Traveling through Singapore, Thailand, and Malaysia, the Eastern and Oriental Express is considered one of the best trains in Southeast Asia. Constructed in 1972, the express train has various routes between major cities, including Bangkok and Singapore. On this particular route, the train journey lasts three days and two nights, with expeditions including a cruise along the River Kwai and a tour of the city of Kuala Kangsar.
Also operated by luxury train company Belmond, the Eastern and Oriental Express offers presidential suites, dining cars, a piano bar, a saloon, and a library. Each compartment has an en-suite bathroom with a shower and air conditioning to provide maximum comfort.
Glacier Express (Switzerland)
The Glacier Express railway connects the Swiss towns of St. Moritz and Zermatt, providing breathtaking views of the Alps the entire way. The exciting eight-hour journey takes passengers through mountain tunnels and over the Rhine Gorge, a stunning geological phenomenon that has been nicknamed the “Grand Canyon of Switzerland.”
With stops in towns such as Brig, Andermatt, Chur, and Disentis, passengers may disembark at their leisure, choosing to explore the charming Swiss villages along the way. With a maintenance break scheduled annually between late October and mid-December, the train operates nearly year-round, with different schedules in the winter/spring and summer/fall.
Belmond Hiram Bingham (Peru)
The Belmond Hiram Bingham is a luxury train that operates between the district of Poroy near the city of Cusco and Machu Picchu, the famed “Lost City of the Incas.” Covering a distance of 57 miles, the journey takes three and a half hours, one way. As a full-service experience, the train begins with a welcome cocktail and brunch on the way up to Machu Picchu. On the way back to Poroy, passengers are treated to a four-course meal alongside views of the Peruvian countryside.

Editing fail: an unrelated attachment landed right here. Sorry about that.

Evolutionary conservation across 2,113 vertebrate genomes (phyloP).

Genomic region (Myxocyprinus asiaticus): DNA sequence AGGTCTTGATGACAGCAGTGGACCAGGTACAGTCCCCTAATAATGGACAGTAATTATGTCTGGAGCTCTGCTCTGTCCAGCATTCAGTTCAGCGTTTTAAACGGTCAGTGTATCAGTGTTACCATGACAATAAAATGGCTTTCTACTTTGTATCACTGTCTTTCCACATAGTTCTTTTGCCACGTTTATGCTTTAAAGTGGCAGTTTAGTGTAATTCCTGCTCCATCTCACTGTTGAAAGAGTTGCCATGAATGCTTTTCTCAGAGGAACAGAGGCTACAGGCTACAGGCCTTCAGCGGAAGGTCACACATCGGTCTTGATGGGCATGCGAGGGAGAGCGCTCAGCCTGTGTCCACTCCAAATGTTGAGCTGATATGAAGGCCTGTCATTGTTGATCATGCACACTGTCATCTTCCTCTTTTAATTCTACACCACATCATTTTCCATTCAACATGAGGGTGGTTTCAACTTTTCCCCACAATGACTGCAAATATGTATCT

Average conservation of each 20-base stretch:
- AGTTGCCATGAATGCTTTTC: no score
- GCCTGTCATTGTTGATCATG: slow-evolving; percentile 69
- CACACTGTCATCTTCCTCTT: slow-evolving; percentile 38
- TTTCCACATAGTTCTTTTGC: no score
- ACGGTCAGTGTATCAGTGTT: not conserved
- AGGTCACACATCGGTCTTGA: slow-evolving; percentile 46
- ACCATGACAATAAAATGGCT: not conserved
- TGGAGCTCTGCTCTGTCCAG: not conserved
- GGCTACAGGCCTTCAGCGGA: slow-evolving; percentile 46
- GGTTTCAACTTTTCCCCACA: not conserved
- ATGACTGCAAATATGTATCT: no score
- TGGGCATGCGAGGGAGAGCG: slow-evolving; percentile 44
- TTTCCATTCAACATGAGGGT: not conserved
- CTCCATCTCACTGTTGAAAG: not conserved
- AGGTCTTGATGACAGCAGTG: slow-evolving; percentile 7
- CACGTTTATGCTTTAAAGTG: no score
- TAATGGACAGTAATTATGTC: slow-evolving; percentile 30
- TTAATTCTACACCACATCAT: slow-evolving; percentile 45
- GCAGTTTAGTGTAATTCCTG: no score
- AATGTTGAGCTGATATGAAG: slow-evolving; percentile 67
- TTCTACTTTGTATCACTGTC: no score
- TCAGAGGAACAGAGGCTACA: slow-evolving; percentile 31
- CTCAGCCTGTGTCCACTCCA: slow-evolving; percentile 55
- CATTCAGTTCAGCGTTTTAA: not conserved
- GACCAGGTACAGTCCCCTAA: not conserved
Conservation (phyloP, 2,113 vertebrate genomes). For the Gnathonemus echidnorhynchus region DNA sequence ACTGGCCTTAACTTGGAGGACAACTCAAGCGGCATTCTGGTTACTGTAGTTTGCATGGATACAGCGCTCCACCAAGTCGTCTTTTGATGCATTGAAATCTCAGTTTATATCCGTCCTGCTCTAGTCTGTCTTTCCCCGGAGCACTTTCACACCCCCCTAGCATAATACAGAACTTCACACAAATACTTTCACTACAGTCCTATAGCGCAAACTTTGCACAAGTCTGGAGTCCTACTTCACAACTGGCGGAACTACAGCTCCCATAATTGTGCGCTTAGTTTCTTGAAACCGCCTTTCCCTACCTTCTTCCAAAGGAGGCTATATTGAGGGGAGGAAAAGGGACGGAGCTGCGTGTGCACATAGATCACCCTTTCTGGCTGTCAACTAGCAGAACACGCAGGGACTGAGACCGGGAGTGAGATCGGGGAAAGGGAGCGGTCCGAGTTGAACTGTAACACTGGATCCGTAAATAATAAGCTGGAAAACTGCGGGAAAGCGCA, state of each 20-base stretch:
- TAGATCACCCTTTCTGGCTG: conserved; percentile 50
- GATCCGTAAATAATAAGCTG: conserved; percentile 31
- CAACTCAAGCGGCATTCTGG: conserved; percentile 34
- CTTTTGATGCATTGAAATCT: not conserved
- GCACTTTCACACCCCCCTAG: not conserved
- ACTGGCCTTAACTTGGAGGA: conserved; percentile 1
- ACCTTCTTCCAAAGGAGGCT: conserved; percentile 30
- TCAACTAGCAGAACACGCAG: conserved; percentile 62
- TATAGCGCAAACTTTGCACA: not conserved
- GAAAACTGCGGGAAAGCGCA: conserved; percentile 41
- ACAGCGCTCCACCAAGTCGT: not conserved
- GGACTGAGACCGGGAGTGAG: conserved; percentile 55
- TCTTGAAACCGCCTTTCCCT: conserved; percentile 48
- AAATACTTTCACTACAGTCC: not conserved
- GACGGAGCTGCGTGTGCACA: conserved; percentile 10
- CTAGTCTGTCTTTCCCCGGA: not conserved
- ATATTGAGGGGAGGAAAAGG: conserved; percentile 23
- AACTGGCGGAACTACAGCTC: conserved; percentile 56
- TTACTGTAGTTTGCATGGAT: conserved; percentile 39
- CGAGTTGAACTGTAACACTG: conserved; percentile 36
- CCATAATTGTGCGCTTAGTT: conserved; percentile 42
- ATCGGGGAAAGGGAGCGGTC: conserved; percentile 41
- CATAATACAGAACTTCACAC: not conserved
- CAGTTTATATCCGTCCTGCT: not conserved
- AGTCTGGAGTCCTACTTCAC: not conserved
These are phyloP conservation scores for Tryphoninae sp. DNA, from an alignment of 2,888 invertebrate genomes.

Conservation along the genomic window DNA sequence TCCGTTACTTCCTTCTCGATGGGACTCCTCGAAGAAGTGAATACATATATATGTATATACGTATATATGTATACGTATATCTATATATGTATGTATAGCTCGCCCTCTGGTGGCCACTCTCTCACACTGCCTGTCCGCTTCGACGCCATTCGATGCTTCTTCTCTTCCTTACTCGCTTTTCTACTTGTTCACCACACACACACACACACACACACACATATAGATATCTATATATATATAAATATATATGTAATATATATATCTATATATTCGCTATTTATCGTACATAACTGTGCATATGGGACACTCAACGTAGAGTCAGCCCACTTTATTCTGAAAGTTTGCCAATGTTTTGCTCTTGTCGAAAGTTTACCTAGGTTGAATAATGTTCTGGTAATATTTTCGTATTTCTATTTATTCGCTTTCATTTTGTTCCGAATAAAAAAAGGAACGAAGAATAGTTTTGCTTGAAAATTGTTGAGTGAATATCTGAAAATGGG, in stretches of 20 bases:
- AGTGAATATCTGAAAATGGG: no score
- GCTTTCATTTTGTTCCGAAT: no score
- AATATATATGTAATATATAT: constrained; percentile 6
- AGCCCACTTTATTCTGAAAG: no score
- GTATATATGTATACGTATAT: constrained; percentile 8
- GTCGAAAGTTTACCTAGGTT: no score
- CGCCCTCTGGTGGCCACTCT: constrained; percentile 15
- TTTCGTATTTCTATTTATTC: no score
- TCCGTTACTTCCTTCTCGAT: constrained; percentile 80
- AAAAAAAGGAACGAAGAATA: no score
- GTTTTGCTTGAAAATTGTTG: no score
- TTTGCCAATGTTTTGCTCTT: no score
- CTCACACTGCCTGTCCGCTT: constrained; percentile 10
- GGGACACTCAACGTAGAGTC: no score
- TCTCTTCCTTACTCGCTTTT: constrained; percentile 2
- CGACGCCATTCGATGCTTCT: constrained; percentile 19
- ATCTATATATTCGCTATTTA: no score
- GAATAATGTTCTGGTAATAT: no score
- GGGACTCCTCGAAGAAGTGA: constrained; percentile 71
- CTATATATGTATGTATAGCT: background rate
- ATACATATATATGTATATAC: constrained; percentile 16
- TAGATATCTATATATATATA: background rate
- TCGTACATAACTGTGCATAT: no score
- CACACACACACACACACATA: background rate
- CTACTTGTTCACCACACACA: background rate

Upon arrival to Machu Picchu, passengers on the Belmond Hiram Bingham will receive a private tour of the Lost City by a professional tour guide. If you want to extend your stay in the Andes, accommodations can easily be booked at Sanctuary Lodge, a luxury Belmond Hotel situated near the ancient Incan city.
Rocky Mountaineer (Canada)
Combining full-service luxury with the beauty of the Rockies, the Rocky Mountaineer is one of the best ways to see western Canada. Among its various dispatches, First Passage to the West is the train line’s most popular route. Connecting Vancouver to the beautiful resort town of Banff, the railway crosses the Continental Divide with an overnight stop in Kamloops, British Columbia.
The two-day trip does not require sleeping onboard since accommodations and transfers are provided by the Rocky Mountaineer, which has a glass-dome ceiling that offers unparalleled views. Along the way, train staff members announce key sites as they pass, so passengers won’t miss important landmarks, such as the Kicking Horse River or Hell’s Gate in Fraser Valley. The Rocky Mountaineer also arranges excursions for passengers, including a trip up the Banff Gondola and park passes to see Yoho National Park and Lake Louise, as well as other famous landmarks, in Banff National Park.
Qinghai-Tibet Railway (China)
Billed as the highest train in the world, the Qinghai-Tibet Railway travels at an altitude above 16,000 feet. Extending 1,215 miles across the Tibetan plateau, the railway starts in the capital of Qinghai Province, Xining, and ends in the capital of Tibet, Lhasa. The incredible journey takes less than a day, with the ride lasting 20 hours and 55 minutes.